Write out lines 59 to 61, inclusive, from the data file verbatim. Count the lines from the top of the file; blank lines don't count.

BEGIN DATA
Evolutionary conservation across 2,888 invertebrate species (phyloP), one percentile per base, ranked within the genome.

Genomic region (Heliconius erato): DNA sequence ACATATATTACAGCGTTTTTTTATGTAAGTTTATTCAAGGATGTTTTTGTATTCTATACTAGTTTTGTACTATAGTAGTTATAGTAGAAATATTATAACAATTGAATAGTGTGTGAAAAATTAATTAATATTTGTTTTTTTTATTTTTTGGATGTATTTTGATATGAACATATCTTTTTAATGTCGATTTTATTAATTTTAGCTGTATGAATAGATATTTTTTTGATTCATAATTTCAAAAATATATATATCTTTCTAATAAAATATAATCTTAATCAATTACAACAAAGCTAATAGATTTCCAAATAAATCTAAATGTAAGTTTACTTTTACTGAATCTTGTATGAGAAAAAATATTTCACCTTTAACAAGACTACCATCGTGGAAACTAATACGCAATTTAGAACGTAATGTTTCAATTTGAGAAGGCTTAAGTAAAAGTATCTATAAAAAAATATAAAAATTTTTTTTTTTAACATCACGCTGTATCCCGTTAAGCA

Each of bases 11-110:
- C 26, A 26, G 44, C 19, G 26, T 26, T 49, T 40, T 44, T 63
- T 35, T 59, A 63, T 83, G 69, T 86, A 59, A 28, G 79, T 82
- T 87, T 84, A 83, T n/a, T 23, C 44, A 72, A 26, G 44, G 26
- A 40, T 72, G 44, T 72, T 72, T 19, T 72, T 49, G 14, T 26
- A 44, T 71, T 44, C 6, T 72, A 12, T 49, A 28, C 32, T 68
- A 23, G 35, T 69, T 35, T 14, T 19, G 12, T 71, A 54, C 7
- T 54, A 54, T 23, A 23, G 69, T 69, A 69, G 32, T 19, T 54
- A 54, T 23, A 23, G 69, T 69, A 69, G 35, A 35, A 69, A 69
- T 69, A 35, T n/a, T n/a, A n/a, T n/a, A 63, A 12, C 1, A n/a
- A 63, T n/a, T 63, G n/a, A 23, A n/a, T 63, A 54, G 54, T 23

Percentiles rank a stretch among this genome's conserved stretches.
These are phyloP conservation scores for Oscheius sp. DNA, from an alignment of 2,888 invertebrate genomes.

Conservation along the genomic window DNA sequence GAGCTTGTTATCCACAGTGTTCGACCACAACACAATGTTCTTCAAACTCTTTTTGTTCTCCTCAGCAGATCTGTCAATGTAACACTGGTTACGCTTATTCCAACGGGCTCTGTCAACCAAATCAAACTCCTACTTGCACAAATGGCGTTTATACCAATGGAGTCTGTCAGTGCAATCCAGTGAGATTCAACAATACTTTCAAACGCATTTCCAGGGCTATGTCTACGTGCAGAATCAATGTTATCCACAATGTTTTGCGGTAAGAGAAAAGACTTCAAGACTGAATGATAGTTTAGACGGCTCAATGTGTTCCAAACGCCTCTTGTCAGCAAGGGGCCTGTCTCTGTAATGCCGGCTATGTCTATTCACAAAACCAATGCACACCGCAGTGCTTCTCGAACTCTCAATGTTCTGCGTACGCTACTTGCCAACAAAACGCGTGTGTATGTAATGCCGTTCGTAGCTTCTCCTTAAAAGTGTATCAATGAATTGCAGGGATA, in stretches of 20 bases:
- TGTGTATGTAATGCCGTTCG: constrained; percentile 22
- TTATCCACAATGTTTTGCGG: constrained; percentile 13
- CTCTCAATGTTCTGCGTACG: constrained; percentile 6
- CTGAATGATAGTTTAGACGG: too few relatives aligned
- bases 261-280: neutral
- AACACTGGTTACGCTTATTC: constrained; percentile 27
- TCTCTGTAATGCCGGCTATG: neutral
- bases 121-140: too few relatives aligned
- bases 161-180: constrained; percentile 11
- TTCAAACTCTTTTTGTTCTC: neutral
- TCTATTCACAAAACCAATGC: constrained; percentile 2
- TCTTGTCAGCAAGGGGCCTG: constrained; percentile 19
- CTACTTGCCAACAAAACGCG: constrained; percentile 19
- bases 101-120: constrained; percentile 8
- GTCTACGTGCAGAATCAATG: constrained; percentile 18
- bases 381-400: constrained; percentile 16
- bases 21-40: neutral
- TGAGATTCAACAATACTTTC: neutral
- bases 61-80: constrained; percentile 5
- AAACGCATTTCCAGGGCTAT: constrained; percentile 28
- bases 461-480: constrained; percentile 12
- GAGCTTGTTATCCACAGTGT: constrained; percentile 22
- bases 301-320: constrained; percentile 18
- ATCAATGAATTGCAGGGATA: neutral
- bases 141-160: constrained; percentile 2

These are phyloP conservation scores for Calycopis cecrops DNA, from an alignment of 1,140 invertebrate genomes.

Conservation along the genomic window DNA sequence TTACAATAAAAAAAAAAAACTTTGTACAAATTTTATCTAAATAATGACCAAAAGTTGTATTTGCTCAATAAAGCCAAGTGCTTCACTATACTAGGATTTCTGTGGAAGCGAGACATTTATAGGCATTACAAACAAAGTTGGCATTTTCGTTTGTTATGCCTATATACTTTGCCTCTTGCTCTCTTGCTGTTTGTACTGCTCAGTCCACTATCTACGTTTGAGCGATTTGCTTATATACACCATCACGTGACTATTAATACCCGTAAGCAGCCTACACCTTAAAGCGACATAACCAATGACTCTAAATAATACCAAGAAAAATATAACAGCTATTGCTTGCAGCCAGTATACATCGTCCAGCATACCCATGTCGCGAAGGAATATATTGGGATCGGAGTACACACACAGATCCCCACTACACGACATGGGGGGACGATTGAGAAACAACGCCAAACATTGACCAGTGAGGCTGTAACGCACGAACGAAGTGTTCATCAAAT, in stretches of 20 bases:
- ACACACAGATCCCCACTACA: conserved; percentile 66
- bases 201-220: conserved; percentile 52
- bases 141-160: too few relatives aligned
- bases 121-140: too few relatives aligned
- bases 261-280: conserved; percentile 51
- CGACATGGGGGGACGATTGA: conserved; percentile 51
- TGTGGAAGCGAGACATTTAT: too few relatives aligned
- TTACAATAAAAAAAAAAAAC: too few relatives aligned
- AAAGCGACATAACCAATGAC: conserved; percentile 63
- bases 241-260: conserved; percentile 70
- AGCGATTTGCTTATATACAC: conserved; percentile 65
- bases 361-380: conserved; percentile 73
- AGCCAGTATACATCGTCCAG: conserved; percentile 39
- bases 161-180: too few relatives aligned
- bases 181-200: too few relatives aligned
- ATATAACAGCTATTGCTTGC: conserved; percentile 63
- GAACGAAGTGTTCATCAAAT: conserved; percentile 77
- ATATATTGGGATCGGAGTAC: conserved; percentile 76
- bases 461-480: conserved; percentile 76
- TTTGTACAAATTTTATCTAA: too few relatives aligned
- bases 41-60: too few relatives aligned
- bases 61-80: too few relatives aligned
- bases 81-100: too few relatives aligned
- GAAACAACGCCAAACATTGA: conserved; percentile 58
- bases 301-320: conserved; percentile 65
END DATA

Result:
- ATATAACAGCTATTGCTTGC: conserved; percentile 63
- GAACGAAGTGTTCATCAAAT: conserved; percentile 77
- ATATATTGGGATCGGAGTAC: conserved; percentile 76